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Karen Edwards Blogger

The Strengths Women Bring to the O&P Profession

Posted by Karen Edwards | August 20, 2015

​Welcome to the August edition of the ÖWLI blog! Everyone's thoughts this month have no doubt been consumed with the proposed Medicare LCD changes. ÖWLI in partnership with Össur R&R has worked tirelessly to bring you information, updates, and steps you can take to fight these changes. Our ÖWLI Call to Action letter went out to all ÖWLI members last week with tips on how to step up as a leader and rally your peers and patients. Next week on Wednesday 8/26, ÖWLI and Össur R&R will attend the DME LCD Public Comment Meeting in Linthicum, MD. If you would like to sit with us, just drop us an email at OWLI@Ossur.com and let us know. Be SURE to register here to attend by FRIDAY 8/21.

Our past blogs have looked at ways we can communicate more effectively, speak up and ask for what we want and recognize gender biases that may be standing in our way. But one thing we haven't talked about is the strengths that women bring to this industry. Recognizing the unique talents we have in addition to our skills as practitioners validates that we have the right to speak up and ask for what we want, and that it is okay to have an expectation of equal and respectful treatment within the workplace. So, in this month's blog, we look at three of the unique strengths women bring to the field of O&P.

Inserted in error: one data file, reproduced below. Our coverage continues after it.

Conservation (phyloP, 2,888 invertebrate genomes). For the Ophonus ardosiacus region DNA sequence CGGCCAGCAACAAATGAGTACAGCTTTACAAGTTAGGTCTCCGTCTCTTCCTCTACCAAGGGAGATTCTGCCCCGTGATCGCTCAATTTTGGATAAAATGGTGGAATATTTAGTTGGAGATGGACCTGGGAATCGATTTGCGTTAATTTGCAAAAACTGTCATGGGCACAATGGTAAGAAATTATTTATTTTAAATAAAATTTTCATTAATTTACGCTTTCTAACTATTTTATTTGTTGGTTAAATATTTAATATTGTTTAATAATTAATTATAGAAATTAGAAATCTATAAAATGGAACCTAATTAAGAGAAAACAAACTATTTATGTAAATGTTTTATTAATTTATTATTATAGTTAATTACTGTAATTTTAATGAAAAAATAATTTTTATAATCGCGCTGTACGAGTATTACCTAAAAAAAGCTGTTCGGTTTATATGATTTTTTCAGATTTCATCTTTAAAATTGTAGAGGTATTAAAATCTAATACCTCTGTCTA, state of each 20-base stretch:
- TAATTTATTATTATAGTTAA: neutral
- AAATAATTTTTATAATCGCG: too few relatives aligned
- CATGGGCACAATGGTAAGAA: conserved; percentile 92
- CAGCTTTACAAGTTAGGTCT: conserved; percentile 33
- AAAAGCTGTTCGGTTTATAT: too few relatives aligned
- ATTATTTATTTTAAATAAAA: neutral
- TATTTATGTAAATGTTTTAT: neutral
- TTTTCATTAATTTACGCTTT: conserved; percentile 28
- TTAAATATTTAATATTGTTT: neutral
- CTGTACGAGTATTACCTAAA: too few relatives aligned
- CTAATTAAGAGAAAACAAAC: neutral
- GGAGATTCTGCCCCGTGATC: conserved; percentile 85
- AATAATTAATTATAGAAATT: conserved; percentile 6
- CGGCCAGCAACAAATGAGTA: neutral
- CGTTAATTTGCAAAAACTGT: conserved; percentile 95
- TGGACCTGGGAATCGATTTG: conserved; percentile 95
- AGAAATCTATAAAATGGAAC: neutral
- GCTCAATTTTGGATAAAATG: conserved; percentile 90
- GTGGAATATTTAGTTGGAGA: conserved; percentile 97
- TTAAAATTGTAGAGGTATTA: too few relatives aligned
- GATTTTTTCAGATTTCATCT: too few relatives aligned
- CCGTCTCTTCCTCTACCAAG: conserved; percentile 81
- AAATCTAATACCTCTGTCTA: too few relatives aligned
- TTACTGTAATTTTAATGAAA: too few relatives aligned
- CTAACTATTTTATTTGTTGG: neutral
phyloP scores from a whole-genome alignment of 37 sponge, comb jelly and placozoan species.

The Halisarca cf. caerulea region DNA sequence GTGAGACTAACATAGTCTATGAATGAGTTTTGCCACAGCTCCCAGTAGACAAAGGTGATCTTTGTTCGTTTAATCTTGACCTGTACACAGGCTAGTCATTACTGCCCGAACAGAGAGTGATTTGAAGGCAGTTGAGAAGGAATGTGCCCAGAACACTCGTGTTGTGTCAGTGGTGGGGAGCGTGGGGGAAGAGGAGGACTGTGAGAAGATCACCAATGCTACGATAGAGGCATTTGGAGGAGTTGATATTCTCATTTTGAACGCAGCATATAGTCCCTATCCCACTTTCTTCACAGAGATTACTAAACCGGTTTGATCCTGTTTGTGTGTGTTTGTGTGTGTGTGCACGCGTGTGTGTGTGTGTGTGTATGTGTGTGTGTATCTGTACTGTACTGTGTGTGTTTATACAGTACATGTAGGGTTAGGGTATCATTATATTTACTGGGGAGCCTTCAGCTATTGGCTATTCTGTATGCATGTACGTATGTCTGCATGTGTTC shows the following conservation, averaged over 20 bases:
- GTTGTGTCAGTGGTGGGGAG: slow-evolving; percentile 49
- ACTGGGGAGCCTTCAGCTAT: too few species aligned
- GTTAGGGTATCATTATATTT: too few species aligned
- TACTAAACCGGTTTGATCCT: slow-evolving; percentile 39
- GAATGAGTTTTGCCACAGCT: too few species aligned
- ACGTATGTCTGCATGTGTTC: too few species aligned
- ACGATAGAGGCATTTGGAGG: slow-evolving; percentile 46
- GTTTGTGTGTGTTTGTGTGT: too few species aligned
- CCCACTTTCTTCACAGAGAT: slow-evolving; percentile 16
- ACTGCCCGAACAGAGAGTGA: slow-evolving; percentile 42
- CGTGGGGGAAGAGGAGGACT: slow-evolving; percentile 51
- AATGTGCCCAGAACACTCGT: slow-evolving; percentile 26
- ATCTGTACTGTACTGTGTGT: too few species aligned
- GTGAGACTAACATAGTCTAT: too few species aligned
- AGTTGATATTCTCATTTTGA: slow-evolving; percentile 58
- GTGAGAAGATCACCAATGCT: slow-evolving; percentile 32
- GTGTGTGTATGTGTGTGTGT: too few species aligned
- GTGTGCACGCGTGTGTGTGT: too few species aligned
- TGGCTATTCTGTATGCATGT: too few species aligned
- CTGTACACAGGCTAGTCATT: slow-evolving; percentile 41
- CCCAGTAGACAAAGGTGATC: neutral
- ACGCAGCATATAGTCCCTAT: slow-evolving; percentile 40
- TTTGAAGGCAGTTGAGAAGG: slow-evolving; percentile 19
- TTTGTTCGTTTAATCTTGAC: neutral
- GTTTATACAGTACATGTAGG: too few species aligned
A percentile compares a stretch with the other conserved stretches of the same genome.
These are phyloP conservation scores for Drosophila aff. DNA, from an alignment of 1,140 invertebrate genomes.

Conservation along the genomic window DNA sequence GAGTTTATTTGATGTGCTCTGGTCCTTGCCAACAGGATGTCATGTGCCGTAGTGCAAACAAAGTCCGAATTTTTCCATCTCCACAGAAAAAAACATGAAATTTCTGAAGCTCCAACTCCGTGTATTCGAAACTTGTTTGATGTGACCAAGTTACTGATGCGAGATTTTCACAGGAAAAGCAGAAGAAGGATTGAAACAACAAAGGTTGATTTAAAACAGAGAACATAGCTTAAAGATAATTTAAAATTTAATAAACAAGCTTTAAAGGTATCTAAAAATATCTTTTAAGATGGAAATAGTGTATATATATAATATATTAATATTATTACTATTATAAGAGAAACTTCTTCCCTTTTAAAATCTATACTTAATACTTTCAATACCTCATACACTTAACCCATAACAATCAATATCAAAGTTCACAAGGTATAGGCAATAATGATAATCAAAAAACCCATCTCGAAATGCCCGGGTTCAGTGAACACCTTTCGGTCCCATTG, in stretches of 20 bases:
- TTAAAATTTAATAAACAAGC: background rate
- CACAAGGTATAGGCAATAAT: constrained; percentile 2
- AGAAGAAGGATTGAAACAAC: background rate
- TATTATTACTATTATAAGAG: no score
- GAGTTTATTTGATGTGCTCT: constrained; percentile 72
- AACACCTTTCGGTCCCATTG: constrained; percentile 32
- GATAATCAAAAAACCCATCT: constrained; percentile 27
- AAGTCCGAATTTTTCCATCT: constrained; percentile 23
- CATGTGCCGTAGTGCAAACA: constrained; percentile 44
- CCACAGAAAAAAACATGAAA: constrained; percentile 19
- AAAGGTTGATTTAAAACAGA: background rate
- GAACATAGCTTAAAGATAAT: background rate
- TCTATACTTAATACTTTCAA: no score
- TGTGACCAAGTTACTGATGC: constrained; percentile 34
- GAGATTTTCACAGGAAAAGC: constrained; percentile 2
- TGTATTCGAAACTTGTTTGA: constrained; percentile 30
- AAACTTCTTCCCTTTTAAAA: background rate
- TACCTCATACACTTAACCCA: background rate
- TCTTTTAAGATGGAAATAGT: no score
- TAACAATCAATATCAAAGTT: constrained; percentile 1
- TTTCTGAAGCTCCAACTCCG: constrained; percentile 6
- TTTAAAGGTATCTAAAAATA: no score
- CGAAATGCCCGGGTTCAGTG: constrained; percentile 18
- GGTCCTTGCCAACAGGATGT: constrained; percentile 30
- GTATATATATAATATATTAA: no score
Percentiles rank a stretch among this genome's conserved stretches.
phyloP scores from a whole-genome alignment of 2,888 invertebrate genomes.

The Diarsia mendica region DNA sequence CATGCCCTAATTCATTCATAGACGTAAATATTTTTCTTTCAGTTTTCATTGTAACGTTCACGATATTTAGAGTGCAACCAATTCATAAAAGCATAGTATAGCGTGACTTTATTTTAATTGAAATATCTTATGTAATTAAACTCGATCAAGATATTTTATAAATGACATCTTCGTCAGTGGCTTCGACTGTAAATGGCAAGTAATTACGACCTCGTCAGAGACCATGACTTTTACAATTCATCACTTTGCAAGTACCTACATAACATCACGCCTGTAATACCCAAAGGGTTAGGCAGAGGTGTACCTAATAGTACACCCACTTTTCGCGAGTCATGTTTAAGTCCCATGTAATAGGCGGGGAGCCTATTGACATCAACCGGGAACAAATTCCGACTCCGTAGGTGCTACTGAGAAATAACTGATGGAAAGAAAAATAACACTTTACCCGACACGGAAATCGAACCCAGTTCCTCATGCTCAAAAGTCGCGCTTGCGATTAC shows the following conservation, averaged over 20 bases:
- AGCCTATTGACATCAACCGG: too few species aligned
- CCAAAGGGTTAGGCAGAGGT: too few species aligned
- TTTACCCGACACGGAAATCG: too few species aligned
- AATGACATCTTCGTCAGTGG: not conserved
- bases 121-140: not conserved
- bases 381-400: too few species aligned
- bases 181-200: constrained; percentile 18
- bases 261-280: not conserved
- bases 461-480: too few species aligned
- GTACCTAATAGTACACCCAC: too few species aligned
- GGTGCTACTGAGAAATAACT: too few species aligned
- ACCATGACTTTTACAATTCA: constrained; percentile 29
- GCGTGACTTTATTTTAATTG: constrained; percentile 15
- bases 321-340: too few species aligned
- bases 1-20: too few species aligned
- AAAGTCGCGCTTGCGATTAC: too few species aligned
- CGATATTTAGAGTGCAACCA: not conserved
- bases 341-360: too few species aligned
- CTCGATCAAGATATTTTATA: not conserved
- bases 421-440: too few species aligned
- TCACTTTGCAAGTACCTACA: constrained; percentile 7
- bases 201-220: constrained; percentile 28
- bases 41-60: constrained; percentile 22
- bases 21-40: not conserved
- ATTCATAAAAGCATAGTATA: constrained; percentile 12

1.       Women listen.  Women are born communicators, and this skill involves asking questions that help us understand the other party as well as listening intensely to the responses. This makes women more likely than men to be flexible to patient needs and concerns because we are willing to really hear what the patient is saying, and understand what they want.[1]

2.       Women know how to collaborate. Following on being natural communicators, we are also natural collaborators. We have learned from girlhood to work together and have empathy for each other in order to find common solutions to keep peace on the playground which, in turn, allows our friendships to flourish. Substantiating this, CAPT personality type percentages show that women are TWICE as likely to have a "Feeling" Myers-Briggs personality preference, which is evidenced our ability to collaborate and empathize.

In business, when we come together and engage in conversation, we raise new questions and think of possibilities at a collective level that we would not have considered on our own. Collaboration is not just connecting with people. It is also an attitude of helpfulness. Successful women know that playing nice is a sign of strength.[2] 

3.       Women are Relationship Specialists.  As specialists in communicating and collaborating, it only makes sense that women are also specialists in relationship building.  We value harmonious, mutually beneficial, supportive relationships, partly because nurturing other people has been drummed into us since girlhood, but also because we value making other people feel good. According to Ken Llopis of Forbes Magazine, "Women are specialists at cultivating relationships that are purposeful, genuine and meaningful. They focus on growing healthy, long-lasting relationships. Women don't quit. Women are masters at facilitating connection points between people, resources and relationships. This is why women are such effective and efficient leaders. They don't waste time and can quickly identify areas to consolidate, organize and strengthen business outcomes. They aim to assure the betterment of a healthier whole."[3]